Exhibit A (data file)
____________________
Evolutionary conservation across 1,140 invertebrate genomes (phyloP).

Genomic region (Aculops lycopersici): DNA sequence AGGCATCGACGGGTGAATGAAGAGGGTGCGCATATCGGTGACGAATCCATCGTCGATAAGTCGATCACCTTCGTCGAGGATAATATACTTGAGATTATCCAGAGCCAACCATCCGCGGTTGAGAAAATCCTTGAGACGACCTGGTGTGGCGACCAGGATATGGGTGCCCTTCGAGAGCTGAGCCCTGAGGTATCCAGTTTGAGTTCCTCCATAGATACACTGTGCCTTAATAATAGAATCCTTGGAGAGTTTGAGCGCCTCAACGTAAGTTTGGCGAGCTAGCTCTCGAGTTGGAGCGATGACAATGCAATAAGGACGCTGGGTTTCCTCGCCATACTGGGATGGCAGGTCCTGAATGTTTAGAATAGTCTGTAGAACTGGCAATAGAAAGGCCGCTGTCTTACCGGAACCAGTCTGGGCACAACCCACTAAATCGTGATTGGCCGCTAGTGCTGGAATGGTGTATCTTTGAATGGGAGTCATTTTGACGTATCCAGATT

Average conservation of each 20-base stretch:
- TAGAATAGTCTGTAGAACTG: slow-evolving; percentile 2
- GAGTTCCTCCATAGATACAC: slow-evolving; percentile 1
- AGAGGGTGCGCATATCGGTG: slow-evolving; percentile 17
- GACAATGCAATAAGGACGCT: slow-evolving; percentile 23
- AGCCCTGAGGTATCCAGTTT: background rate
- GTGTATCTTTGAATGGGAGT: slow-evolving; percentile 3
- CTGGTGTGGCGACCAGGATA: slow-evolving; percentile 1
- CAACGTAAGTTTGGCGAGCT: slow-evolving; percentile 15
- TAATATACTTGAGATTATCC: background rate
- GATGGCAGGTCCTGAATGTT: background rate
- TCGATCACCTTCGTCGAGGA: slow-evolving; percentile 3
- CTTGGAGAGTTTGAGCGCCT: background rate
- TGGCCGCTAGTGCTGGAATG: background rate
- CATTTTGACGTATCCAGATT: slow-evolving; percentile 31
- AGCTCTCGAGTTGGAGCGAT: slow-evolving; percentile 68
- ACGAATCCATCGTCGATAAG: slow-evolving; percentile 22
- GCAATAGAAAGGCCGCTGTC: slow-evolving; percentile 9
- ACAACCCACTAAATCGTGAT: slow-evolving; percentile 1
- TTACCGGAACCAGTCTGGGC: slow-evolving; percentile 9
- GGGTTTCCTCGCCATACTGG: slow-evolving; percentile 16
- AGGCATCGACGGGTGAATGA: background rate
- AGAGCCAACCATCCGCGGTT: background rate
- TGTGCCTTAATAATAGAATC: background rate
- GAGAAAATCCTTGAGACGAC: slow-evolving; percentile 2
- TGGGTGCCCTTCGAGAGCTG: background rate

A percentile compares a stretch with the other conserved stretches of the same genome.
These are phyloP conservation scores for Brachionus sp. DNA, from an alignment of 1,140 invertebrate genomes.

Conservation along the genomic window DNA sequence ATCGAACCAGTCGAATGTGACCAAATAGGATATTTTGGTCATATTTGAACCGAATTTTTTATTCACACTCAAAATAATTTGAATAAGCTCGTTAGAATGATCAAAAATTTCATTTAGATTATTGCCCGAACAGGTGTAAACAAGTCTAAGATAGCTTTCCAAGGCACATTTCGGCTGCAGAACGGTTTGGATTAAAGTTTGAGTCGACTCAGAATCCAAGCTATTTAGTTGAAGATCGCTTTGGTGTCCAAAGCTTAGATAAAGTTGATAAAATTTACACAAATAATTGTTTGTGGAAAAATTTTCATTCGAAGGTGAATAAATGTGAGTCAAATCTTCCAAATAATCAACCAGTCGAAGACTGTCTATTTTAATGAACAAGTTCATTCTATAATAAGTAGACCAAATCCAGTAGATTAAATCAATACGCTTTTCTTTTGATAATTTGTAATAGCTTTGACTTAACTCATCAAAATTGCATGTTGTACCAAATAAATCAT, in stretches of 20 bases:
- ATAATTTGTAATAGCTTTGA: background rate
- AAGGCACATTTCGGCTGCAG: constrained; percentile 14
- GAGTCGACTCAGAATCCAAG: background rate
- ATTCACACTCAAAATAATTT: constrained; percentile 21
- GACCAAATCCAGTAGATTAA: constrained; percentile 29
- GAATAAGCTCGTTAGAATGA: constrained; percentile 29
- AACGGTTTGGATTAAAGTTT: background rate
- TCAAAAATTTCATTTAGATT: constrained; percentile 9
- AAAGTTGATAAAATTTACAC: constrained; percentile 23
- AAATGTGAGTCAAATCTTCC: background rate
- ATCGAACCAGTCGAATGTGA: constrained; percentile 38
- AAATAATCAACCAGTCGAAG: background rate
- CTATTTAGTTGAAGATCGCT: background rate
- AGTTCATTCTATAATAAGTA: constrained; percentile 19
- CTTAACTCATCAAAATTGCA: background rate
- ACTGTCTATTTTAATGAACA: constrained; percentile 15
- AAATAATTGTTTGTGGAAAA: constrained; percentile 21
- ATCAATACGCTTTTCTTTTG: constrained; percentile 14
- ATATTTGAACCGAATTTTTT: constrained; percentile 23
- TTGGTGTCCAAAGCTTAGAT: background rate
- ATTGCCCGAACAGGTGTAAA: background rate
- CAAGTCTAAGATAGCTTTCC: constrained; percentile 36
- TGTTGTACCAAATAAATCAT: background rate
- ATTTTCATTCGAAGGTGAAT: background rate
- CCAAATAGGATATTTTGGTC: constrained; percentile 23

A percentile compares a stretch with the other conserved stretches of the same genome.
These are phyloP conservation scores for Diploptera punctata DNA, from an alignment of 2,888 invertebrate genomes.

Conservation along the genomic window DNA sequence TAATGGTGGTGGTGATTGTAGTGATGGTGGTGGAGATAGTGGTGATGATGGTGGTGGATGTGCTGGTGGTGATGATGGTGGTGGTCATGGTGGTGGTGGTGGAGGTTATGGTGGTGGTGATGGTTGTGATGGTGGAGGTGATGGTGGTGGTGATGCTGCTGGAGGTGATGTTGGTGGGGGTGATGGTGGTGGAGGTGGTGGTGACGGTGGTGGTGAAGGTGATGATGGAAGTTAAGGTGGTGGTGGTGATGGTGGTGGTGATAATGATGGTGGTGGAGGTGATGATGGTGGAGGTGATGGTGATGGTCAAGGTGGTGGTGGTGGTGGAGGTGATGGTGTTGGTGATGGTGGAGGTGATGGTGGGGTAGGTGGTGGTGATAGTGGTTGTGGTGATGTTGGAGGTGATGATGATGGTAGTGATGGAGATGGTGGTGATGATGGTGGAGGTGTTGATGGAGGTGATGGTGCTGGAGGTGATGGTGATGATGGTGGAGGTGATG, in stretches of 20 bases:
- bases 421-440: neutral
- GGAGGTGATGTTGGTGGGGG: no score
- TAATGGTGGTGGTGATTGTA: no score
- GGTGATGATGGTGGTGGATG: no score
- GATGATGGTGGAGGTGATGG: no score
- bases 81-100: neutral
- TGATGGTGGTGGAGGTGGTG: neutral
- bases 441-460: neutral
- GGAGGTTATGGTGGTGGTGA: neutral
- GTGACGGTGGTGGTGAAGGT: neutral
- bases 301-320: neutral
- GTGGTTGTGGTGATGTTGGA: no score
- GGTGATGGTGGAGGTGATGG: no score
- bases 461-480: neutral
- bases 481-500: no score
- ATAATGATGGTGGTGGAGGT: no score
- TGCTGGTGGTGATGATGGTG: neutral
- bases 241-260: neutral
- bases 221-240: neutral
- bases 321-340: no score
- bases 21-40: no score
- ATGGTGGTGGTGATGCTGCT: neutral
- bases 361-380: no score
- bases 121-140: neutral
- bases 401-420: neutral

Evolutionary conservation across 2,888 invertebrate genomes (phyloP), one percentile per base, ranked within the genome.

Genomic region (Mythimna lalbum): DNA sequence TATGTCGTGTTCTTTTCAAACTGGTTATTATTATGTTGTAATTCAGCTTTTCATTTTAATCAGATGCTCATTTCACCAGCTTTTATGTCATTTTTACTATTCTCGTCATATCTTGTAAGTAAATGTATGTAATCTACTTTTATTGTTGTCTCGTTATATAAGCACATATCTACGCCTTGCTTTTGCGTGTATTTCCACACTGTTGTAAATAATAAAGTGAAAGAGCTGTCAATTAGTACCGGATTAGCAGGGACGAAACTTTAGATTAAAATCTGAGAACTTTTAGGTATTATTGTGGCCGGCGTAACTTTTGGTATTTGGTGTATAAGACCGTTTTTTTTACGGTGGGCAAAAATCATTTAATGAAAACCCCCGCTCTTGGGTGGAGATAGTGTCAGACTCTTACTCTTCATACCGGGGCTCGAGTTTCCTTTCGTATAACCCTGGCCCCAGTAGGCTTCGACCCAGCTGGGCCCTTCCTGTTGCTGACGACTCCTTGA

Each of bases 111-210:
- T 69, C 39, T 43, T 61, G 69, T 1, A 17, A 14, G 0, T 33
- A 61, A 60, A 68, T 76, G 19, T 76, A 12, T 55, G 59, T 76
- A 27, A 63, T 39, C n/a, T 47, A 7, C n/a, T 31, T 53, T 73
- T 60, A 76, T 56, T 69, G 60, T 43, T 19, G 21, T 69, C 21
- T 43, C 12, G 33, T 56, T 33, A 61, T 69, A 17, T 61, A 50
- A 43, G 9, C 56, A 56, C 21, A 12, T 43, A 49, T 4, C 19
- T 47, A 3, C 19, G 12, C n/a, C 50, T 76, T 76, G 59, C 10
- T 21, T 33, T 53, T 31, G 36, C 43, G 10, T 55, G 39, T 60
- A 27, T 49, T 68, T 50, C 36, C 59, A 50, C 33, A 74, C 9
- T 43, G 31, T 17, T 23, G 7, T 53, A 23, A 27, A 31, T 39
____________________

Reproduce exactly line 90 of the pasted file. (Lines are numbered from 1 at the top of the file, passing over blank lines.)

- A 27, A 63, T 39, C n/a, T 47, A 7, C n/a, T 31, T 53, T 73